Monthly Archives: October 2012

3rd hour, at Teton Middle School

On this, the second of four days subbing for a couple English teachers in Teton School District #401, I once again come face to face with how difficult this job really is.

Each class consists of such a wide range of students! Some are diligent, paying attention, following directions, engaged; others just couldn’t care less. At best, these other kids seem lost in another world; at the worst, they’re actively distracting their neighbor at the next desk.

Boys at age 12 and 13 are especially “touchy,” slugging one another and horsing around. Maybe it’s because I didn’t have brothers that this behavior bothers me more than it should as I stand in front of the room and seek to maintain some semblance of order.  Not that I’m unfamiliar with it — it just doesn’t form a big part of my own memories growing up.

Hmm. I must have been one of those who just ignored all that…

These seventh-graders seem so smart and grown-up in so many ways. In other ways, they are just so young, so undeveloped, so ripe to be influenced by a positive word or simple recognition.

I didn’t sleep well last night, for thinking about today’s classes (and yesterday’s as well).  I struck on the desire to read one of my favorite bits of writing of all time: three  paragraphs from The Diving Bell and the Butterfly, by Jean-Dominique Bauby.

I have been pleased that at least this seems to be reaching them. (If you don’t know the story, in 1995, Bauby suffered a stroke at a young age and composed his memoir by blinking the only part of his body, besides his brain, that worked — his left eye. )

The section of text that I love starts on page 83, with this simple sentence: “I receive remarkable letters.” It ends:  “I hoard all these letters like treasure. One day I hope to fasten them end to end in a half-mile streamer, to float in the wind like a banner raised to the glory of friendship. It will keep the vultures at bay.”

As one of the paras said, you could have heard a pin drop while I was reading. Full of strong sentence structure, clear images (a hushed and holy ceremony, roses picked at dusk, small gusts of happiness, the vultures, etc.), it’s exactly what the lesson plan covers. Written by such a vivid character, I’m hoping it will inspire at least of these students today as they try to compose their own “memoir stories.”

One thing’s for sure: Substitute-teaching keeps one humble.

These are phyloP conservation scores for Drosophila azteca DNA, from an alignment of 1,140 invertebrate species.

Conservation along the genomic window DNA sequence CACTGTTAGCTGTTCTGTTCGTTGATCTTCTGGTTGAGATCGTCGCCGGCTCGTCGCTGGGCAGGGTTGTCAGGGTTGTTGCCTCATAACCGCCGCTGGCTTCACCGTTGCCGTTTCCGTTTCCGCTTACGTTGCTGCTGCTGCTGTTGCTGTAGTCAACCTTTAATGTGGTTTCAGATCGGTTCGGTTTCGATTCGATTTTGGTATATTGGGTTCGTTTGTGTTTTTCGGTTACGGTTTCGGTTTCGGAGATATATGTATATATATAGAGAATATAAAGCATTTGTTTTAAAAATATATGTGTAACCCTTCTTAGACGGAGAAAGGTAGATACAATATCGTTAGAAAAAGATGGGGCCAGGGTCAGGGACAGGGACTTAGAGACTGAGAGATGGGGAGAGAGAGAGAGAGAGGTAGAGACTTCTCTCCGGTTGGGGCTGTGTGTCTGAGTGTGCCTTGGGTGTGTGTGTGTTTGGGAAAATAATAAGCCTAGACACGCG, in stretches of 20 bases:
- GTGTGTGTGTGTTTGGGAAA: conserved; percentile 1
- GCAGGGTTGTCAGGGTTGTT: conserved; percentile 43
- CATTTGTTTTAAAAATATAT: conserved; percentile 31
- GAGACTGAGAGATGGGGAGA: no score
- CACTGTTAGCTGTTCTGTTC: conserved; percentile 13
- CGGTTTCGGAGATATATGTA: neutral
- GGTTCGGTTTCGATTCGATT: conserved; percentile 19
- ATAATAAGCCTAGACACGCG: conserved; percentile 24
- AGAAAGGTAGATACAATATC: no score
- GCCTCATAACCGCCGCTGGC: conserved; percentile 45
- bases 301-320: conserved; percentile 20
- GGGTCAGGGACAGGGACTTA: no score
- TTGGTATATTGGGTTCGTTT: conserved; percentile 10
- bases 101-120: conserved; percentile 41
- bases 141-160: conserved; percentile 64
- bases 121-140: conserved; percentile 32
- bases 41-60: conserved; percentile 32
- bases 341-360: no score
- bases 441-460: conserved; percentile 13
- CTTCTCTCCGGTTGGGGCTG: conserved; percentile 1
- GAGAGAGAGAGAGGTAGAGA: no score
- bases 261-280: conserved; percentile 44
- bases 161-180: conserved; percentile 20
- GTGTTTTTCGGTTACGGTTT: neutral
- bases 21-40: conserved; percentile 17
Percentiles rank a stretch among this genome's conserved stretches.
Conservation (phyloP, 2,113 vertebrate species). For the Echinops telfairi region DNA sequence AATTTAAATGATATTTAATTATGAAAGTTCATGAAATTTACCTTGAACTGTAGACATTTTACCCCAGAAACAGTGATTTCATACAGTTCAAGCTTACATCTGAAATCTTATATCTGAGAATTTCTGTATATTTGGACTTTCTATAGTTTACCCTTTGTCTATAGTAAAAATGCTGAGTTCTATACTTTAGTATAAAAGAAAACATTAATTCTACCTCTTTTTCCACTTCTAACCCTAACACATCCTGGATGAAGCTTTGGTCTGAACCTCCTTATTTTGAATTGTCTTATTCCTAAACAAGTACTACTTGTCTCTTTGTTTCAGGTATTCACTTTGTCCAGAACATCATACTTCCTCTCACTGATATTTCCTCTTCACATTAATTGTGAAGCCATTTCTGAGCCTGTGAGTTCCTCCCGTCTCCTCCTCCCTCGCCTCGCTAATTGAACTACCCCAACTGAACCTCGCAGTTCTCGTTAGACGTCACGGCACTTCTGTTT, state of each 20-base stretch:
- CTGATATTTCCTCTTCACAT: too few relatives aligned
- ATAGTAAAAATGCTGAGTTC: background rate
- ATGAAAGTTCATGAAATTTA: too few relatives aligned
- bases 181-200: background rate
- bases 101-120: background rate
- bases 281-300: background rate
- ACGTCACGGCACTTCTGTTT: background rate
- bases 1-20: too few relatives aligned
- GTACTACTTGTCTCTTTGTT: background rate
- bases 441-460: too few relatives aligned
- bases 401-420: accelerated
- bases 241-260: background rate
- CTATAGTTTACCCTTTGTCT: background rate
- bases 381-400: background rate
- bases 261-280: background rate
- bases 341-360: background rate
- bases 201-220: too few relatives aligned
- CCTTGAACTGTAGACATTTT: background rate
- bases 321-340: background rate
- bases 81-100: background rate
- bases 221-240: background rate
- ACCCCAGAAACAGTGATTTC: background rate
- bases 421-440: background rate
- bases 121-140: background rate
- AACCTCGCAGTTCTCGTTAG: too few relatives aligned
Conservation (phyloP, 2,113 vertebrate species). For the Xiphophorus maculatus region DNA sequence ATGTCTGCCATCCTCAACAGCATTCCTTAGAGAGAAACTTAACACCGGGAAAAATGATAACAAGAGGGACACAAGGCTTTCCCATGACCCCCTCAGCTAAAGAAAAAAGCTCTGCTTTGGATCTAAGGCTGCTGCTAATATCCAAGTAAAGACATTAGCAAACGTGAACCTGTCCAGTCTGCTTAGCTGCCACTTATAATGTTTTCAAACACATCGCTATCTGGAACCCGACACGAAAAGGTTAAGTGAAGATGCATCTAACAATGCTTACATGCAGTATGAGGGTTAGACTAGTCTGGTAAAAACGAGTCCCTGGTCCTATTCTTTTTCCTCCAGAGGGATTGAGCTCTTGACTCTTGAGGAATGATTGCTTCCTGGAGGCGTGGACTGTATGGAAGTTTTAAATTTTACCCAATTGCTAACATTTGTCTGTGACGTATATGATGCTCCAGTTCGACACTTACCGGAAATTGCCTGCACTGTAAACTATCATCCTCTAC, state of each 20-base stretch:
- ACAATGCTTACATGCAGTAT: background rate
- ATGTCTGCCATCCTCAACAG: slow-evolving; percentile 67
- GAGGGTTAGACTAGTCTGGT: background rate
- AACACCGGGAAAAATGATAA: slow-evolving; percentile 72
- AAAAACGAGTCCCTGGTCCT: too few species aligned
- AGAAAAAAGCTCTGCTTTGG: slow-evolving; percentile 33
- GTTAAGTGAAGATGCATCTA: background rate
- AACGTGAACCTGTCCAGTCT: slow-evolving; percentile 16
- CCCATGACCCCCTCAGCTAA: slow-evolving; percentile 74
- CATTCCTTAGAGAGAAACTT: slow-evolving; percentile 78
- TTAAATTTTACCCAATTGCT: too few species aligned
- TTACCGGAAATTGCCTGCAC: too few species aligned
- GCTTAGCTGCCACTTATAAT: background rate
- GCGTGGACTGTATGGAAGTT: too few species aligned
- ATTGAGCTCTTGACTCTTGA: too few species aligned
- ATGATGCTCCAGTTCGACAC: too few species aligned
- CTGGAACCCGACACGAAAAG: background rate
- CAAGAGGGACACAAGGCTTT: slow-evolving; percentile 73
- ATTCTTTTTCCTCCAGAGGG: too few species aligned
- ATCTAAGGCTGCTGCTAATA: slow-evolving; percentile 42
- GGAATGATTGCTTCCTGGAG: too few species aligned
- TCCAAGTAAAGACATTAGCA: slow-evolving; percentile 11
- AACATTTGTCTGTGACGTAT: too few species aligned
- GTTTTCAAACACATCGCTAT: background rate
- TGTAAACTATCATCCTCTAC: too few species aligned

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Filed under Around the Valley, Journeys...

On another mom’s death

I heard a couple days ago from Alice Barrett Clement that Norma Bell Morris, a true matriarch of Cheyenne and the mom of classmate Karen Morris Gowdy, had passed away.

Now Mrs. Morris was a beautiful, inspiring woman. A former Miss Frontier, she was the Gator Bowl Queen when the University of Wyoming played there in 1950, She was married to a real cowboy (the original “Marlboro Man,” as I recall) and their three daughters — Karen, Betsy, who is about Joan’s age, and the youngest one Marcy, always seemed more perfect than is possible.

Even when just in grade school, Karen was talented and oh-so-pretty, too.  When she (and many other friends) left St. Mary’s to attend McCormick Junior High, I felt abandoned, and we were never again as close.  But in high school, I watched with pride when she became America’s Junior Miss. I’ll never forget the way she sang “Let there be peace on earth” and accompanied herself, so confidently, on the guitar, on national TV. (This is the way I think of her — the photo of Karen is from her Junior Miss year, 1974.) 

The last time our paths crossed must have been one of the summers I worked for the contract acts committee at Cheyenne Frontier Days — maybe 1979? — when she and her oh-so-handsome husband (Curt Gowdy, Jr. — son of one of the most famous men to ever claim Wyoming as home) came out to broadcast the rodeo. We joked about pageanting (this was after my stint as Miss Wyoming) and she told me a bit about acting; her then-current spot was on the soap opera Ryan’s Hope, a role she’d play for about a decade.

Well, a lot of water has flown under the bridge since then (as my own mother might have said), but those vivid memories of the Morris family haven’t diminished over the years.

When I saw Norma’s obituary, I learned that she, too, like my mom and so many parents of friends, suffered at the end from Alzheimer’s. We know firsthand how difficult a struggle this poses for loved ones.

I sincerely hope the Morris family will find, like we have, that when that challenge is finally over, the good memories far outweigh (and ultimately crowd out) the less-than-ideal.  My sympathies are with them all as they endure this difficult time.

The message I already wrote on the funeral home memories page seems paltry. As a firm believer in the power of the snail-mailed note (and the way it can cross years and miles), I’ll be sending one to Karen, too. But on this sunny but cool autumn afternoon in the Tetons, this blog post seems like the right way to say goodbye to the beautiful Norma Morris.

A side note, about the 1950 Gator Bowl: taking a plane full of football fans to it was among my parents’ first charter trips after they began their travel agency in Cheyenne. Rooting around one time while I was in college, I found a couple of tickets to that football game hidden away in a cigar box of memorabilia in the basement at my folks’ house. When I asked my mom why they were downstairs after all those years, she answered in her most pragmatic way, “Well, honey, we had to eat those tickets.  We learned a lot from that experience.  I’ve hung onto them ever since.” Maybe that’s why I too like to carry momentos of difficult lessons.

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Filed under Matters of the heart